California Labor &
Employment Law Blog

Oct. 29 2009

Ninth Circuit Liberally Interprets Standing Provisions of Federal Anti-Discrimination Laws

Topics: Court Decisions, Discrimination, Harassment & Retaliation

The Ninth Circuit recently held that a non-disabled employee claiming retaliatory discharge had standing to sue her employer under Section 504 of the Rehabilitation Act of 1973 and Title II of the Americans With Disabilities Act—two laws which prohibit discrimination against disabled individuals by certain public entities, including the Plaintiff’s employer, the Riverside County Office of Education.

The plaintiff in the case, Susan Barker, was a special education teacher for Riverside County.During the course of her employment, she complained that the County’s special education services were noncompliant with federal and state law. Barker alleges that following her complaint, her supervisors began to retaliate against her by excluding her from meetings, reducing her caseload, failing to respond to her emails and phone calls, and similar conduct. Barker alleged that she was ultimately forced to resign as a result of her employer’s alleged retaliatory conduct.

Barker subsequently filed a lawsuit against the Riverside County Office of Education, alleging retaliation under the Rehabilitation Act and the ADA. A federal District Court dismissed Barker’s complaint, finding that because Barker was not “disabled” within the meaning of either law, she did not have standing to sue under such laws. Barker appealed and the Ninth Circuit agreed with Barker.Liberally construing the anti-retaliation provisions of these two laws, the Ninth Circuit held that the provisions prohibit retaliation not only against disabled individuals, but also against non-disabled individuals who advocate for the rights of disabled individuals. As a result, the Court held that Barker could proceed with her retaliation claims against Riverside County.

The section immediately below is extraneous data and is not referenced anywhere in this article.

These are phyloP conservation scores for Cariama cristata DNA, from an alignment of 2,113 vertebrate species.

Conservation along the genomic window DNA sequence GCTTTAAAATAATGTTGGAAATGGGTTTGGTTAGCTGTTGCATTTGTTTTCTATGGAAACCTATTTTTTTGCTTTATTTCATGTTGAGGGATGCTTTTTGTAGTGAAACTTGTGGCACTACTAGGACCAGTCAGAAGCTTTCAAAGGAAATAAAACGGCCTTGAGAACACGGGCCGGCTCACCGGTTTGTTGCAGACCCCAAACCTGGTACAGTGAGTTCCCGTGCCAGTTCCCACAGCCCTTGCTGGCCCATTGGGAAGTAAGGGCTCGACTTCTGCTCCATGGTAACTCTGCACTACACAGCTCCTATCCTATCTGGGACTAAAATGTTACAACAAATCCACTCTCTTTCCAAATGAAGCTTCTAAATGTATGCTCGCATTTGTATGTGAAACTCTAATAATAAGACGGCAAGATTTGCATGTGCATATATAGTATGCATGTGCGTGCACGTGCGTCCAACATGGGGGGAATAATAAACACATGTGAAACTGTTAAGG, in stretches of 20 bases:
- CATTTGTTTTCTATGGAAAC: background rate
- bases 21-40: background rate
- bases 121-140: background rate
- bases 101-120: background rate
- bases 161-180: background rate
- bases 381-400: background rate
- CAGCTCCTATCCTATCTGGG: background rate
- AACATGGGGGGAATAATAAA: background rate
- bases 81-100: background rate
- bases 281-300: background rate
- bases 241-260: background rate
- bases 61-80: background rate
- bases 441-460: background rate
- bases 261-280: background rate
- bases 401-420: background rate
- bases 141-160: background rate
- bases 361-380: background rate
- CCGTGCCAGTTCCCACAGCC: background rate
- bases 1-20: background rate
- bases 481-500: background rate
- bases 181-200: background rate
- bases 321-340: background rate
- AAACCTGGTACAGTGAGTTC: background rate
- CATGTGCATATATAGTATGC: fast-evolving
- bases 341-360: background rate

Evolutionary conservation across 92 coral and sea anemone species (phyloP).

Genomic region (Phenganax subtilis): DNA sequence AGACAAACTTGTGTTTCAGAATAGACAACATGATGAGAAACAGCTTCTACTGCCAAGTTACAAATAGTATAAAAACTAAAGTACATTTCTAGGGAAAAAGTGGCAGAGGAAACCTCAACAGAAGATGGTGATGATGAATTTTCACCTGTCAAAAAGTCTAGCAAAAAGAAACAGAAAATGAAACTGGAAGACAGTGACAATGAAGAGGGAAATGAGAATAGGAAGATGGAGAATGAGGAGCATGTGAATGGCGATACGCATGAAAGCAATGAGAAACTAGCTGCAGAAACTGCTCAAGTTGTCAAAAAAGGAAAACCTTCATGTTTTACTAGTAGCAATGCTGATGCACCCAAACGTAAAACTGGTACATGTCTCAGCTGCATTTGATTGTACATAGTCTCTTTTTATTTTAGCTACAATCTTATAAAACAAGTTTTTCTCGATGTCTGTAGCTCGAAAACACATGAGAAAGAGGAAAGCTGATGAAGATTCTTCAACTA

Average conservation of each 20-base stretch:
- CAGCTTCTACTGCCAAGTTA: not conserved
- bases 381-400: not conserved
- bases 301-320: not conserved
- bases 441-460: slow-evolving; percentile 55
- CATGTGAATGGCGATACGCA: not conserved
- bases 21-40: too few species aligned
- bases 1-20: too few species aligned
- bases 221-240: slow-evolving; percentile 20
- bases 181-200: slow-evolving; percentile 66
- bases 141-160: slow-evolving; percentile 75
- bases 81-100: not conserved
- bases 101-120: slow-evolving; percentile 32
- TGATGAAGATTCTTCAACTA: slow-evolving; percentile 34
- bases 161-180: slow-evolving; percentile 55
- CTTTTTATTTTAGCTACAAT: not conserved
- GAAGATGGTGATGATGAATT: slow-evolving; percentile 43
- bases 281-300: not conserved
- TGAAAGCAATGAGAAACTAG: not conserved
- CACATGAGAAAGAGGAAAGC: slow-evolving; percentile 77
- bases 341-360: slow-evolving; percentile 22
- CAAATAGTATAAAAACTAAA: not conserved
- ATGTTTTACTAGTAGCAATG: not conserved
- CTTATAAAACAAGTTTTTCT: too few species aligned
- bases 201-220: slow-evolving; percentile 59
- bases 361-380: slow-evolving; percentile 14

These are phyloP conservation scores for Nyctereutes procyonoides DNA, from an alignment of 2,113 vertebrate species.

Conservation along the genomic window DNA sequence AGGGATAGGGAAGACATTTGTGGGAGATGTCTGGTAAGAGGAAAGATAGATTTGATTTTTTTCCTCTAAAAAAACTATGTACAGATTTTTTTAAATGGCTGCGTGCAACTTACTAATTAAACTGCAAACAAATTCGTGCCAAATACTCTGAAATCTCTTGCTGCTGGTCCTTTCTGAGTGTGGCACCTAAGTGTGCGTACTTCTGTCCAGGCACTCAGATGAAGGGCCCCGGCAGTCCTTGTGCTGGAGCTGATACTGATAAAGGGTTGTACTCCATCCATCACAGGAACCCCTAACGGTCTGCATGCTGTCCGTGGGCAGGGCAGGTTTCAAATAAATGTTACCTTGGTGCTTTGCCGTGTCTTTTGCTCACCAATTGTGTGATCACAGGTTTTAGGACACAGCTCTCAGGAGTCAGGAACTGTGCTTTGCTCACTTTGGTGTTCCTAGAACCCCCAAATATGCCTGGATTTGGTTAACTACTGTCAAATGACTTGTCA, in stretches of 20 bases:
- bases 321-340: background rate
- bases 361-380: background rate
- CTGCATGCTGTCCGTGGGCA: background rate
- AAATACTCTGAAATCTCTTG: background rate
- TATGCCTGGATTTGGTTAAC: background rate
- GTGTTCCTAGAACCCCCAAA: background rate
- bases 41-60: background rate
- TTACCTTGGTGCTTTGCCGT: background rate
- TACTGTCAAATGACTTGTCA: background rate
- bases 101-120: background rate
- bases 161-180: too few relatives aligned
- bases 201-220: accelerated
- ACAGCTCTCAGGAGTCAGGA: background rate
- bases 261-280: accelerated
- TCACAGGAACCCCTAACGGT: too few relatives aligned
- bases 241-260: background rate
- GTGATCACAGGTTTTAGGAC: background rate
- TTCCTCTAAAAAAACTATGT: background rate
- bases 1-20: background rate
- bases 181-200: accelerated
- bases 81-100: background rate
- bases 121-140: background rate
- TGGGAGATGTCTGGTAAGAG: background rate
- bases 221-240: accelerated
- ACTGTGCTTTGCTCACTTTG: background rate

The case is Barker v. Riverside County Office of Education and the opinion is here.

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About the Editor

Robin Largent has a regular presence in California state and federal courts and has been lead defense counsel and appellate counsel for large and small California employers in litigation (and arbitration) ranging from individual discrimination and harassment claims to complex wage and hour representative and class actions. She also leads the firm’s appellate practice, having substantial experience and success handling appeals, writ petitions, and amicus briefs in both state and federal court on issues such as class certification (particularly in the wage and hour arena), manageability and due process concerns associated with class action trials, exempt/non-exempt misclassification issues, meal and rest break compliance, trade secret/unfair competition matters, and the scope of federal court jurisdiction under the Class Action Fairness Act.
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